Tennis in the Face (PC) Review

By Thom Compton 04.01.2016

Review for Tennis in the Face on PC

Tennis isn't everyone's cup of tea. Some people can really enjoy the exhilarating practice of watching two to four people whack a ball back and forth for several hours yelling about love. Others find it a highly repetitive and boring sport akin to a smaller version of baseball, only less intense. Regardless of the sport enthusiasts' stance on the matter, Tennis in the Face is not the average romp on the court it may at first appear to be. In fact, it's anything but.

There isn't much of a story present, although that isn't really a bad thing. Essentially, a rebel tennis player is controlled, thwarting the efforts of the evil Explodz Inc. Each section of the game compromises new members of the organisation to thwack in the face with a yellow ball of justice. It's very basic, classic "Stop the Evil Corporation" video game plotting; it's well used as a back story and not much more. At the beginning of each new segment is a newspaper detailing a bit about the enemies that will be introduced, but beyond this, the story is kept well to a minimum.

Graphically, it looks a bit rough. Clearly designed to have a sort of comic strip look to it, it really just comes off as cheap, almost looking like ClipArt the developer was highly fond of. Its presence, however, does lend a sort of zany quality to the presentation that works fairly well with the overall experience.

The gameplay is where the game shines, if only for a little while. Anyone familiar with mobile gaming's Stupid Zombies franchise will understand the basics of Tennis in the Face. However, for those unfamiliar with that, or even Angry Birds, it's fairly simple. The goal is to whack a tennis ball around a room, with it bouncing for a brief period of time, hitting as many enemies as possible. It's a fun spin on the physics, aim and shoot concept that Angry Birds popularised. While Tennis in the Face does not innovate in any real way, it does make alterations that seem to perform to mixed effect. The ball is generally capable of bouncing around the room for quite some time. While Stupid Zombies uses a finite bouncing system, here it seems the ball bounces based on a timer. The physics of the ball is also well adjusted, so as the ball bounces longer, it eventually loses momentum and bounces at angles, which is much more realistic.

Screenshot for Tennis in the Face on PC

This isn't to say the system is without its problems. Aiming the ball can be very inaccurate, as the projectile path the game lays out can be a little confusing. Many of the room layouts are extreme bizarre, meaning that getting that lone hiding scientist or businessman can be much more challenging. While this can be rewarding, it frequently drifts into annoying territory.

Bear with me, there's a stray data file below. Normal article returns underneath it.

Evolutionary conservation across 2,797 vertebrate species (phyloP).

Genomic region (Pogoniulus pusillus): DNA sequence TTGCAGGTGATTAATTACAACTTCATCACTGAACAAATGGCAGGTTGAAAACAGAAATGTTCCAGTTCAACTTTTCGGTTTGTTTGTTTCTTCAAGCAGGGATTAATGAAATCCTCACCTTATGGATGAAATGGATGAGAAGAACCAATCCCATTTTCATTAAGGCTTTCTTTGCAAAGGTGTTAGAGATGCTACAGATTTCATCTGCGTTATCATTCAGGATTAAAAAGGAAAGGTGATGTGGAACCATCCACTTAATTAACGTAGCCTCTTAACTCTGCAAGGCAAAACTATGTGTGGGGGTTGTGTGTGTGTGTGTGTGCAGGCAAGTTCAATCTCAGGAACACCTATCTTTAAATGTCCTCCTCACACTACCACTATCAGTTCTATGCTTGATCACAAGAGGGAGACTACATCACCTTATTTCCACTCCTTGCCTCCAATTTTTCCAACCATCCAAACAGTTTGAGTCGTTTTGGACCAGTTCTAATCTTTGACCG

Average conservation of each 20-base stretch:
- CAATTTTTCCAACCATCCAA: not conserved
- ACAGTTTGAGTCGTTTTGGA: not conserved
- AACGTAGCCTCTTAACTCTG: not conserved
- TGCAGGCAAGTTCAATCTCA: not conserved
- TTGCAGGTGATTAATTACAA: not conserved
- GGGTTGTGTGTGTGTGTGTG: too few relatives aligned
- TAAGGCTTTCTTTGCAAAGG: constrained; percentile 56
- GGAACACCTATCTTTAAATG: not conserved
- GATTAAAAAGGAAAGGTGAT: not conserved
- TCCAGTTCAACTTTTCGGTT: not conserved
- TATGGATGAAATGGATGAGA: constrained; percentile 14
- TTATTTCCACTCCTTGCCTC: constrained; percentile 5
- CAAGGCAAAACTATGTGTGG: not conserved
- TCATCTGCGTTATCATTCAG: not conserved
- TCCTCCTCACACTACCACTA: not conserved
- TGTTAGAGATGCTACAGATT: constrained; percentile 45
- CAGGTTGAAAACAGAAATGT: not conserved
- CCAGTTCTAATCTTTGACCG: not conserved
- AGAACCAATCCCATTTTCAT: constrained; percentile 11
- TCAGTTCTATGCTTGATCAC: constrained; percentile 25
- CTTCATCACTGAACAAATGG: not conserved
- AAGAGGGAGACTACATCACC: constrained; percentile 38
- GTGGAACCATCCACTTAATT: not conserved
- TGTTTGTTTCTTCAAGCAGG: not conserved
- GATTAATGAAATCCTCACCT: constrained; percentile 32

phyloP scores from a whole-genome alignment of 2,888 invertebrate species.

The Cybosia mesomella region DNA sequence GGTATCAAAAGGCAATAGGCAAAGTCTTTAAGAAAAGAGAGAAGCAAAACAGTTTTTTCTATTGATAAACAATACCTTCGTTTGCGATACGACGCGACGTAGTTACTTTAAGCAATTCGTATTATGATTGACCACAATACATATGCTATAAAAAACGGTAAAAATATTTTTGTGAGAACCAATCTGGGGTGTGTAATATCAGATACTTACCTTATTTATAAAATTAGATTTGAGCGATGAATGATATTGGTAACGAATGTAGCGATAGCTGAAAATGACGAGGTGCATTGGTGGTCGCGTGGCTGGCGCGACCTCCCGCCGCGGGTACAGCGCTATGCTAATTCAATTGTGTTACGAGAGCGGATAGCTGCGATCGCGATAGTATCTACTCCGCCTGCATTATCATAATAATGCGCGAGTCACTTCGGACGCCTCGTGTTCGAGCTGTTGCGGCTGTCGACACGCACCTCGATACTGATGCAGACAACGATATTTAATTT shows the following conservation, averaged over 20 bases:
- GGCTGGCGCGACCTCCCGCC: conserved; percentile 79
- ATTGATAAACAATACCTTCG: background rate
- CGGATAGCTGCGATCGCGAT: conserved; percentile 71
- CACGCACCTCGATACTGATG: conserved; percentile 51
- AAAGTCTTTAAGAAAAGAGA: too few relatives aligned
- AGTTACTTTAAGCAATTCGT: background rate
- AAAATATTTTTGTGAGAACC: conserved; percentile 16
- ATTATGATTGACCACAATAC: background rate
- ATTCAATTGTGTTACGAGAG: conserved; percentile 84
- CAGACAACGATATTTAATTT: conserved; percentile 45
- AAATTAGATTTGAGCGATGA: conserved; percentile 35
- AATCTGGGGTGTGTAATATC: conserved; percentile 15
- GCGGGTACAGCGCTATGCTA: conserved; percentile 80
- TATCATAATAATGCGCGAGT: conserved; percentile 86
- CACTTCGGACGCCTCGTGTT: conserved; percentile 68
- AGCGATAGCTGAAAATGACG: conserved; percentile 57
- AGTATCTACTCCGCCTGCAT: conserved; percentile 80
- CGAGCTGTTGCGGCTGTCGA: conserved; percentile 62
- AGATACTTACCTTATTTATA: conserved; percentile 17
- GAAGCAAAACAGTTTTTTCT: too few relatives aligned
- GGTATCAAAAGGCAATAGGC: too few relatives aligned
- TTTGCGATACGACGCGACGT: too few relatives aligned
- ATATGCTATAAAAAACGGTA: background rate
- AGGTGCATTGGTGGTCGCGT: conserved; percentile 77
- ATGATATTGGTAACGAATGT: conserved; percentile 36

The audio is the weakest part, being very loud and intrusive. There is no subtlety, and no time is wasted blasting the composer's rather chunky tunes out of the PC's speakers. There is much to say about the sound otherwise; it's just clearly the only flaw that doesn't find a way to being redeeming.

Overall, Tennis in the Face is the sum of its parts. It really just amounts to a reskin of a popular mobile title - a trend that has been growing in upsetting numbers since the dawn of mobile gaming. However, it isn't a poor reskin, and it manages to still be fun - at times, more fun than its source material.

Screenshot for Tennis in the Face on PC

Cubed3 Rating

Rated 6 out of 10


Tennis in the Face isn't an original idea, but that's not always a bad thing. It slowly becomes a matter of repeating the same basic tasks over and over, and largely similar room layouts, leading to a depressingly low amount of replayability. However, it's hardly going to stand out as a bad game, sometimes working very well, but often feeling like it's just short of working. It chooses to take a proven concept and make it work differently, and it ends up being both fun and frustrating pretty much simultaneously.









C3 Score

Rated $score out of 10  6/10

Reader Score

Rated $score out of 10  0 (0 Votes)

European release date Out now   North America release date Out now   Japan release date None   Australian release date Out now   


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